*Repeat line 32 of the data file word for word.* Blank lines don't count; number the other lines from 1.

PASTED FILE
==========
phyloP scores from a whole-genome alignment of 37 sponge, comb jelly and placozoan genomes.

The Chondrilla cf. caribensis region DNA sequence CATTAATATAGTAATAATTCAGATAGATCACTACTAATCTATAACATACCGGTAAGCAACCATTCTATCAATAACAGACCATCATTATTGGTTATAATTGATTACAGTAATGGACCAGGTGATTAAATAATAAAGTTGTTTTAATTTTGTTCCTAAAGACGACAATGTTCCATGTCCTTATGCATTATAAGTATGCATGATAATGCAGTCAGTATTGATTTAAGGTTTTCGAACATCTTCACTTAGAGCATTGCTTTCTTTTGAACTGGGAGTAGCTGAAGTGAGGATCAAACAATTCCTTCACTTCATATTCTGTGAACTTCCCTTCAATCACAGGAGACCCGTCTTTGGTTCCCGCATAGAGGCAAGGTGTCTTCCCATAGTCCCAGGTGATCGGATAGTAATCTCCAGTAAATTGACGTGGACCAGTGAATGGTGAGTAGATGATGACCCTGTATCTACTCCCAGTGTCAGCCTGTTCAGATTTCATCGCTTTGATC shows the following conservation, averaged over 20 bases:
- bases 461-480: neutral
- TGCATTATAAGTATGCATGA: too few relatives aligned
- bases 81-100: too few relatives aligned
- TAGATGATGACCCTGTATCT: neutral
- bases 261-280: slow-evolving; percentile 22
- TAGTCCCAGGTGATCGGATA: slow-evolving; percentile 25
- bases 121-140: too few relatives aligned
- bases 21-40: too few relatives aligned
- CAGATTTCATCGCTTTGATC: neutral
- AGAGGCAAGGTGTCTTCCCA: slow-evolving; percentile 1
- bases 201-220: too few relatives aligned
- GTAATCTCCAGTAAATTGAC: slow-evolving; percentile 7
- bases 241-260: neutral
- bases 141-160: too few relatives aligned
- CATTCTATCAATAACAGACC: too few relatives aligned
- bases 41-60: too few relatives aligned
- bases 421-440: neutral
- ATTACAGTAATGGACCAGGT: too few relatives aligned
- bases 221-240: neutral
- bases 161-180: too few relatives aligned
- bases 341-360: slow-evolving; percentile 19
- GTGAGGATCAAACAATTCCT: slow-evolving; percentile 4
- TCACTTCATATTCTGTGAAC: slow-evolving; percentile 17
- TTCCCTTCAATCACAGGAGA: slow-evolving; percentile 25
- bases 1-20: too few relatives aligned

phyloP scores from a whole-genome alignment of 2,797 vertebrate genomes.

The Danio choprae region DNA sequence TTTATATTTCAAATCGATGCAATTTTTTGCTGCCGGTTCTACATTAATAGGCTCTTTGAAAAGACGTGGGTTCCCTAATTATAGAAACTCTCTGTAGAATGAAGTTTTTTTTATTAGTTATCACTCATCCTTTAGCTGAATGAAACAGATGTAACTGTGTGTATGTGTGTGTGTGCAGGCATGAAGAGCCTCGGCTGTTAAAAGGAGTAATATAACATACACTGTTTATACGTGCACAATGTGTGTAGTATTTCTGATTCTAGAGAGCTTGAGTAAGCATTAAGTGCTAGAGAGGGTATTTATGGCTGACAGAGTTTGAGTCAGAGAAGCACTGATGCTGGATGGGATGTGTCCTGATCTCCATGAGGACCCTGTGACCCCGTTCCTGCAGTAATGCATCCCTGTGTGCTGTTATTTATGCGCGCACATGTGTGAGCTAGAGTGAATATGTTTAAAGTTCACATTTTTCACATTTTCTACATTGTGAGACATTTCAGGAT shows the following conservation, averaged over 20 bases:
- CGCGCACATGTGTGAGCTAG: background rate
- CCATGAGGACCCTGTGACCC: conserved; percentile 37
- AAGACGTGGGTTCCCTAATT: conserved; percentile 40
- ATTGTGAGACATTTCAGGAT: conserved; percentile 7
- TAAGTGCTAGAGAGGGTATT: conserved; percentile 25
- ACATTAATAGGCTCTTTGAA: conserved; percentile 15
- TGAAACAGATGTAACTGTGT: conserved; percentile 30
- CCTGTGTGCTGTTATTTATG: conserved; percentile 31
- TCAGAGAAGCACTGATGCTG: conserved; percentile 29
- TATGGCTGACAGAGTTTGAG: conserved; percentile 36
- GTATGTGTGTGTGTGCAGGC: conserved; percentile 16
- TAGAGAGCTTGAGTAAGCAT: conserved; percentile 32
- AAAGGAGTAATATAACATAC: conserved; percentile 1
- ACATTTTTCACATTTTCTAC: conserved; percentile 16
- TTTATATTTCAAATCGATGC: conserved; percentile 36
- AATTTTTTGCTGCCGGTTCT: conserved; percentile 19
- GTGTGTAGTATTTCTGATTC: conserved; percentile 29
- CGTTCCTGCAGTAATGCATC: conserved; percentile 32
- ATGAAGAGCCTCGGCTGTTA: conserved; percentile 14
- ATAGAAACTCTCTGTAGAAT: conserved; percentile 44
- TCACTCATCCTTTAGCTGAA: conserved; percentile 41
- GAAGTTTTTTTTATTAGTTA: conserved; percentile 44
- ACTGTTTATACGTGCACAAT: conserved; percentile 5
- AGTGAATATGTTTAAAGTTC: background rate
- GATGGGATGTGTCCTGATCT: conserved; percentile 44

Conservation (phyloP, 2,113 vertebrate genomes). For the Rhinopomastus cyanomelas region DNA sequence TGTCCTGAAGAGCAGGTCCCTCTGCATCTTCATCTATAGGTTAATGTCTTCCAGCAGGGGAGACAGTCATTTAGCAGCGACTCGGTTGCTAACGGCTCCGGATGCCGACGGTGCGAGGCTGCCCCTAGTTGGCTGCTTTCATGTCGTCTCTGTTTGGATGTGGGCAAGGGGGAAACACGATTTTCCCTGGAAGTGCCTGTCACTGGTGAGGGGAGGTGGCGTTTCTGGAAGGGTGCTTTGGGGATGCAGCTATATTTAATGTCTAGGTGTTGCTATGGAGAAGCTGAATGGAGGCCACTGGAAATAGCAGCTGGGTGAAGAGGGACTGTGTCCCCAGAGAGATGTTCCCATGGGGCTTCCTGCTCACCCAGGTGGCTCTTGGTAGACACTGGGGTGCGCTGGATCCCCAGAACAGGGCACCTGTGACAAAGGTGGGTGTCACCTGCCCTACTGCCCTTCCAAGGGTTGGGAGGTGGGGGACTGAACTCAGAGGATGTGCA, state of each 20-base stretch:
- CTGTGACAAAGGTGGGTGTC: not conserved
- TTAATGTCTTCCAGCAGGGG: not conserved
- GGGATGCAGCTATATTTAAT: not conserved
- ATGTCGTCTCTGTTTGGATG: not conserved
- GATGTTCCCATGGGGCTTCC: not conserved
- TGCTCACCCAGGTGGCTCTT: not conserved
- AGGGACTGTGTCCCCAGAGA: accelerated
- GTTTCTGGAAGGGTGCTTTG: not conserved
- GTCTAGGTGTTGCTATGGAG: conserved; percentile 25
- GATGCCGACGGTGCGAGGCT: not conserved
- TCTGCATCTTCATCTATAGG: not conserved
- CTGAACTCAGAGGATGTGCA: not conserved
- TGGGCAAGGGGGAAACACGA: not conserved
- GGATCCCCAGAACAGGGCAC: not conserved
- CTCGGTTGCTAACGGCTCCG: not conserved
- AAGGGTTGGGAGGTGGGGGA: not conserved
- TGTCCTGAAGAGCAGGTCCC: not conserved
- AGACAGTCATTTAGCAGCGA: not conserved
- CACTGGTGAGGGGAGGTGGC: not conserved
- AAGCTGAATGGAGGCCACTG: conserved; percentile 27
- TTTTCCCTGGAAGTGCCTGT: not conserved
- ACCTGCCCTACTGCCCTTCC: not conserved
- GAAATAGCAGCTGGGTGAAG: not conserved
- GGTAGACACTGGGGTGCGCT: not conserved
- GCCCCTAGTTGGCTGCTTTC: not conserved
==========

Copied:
- AAGACGTGGGTTCCCTAATT: conserved; percentile 40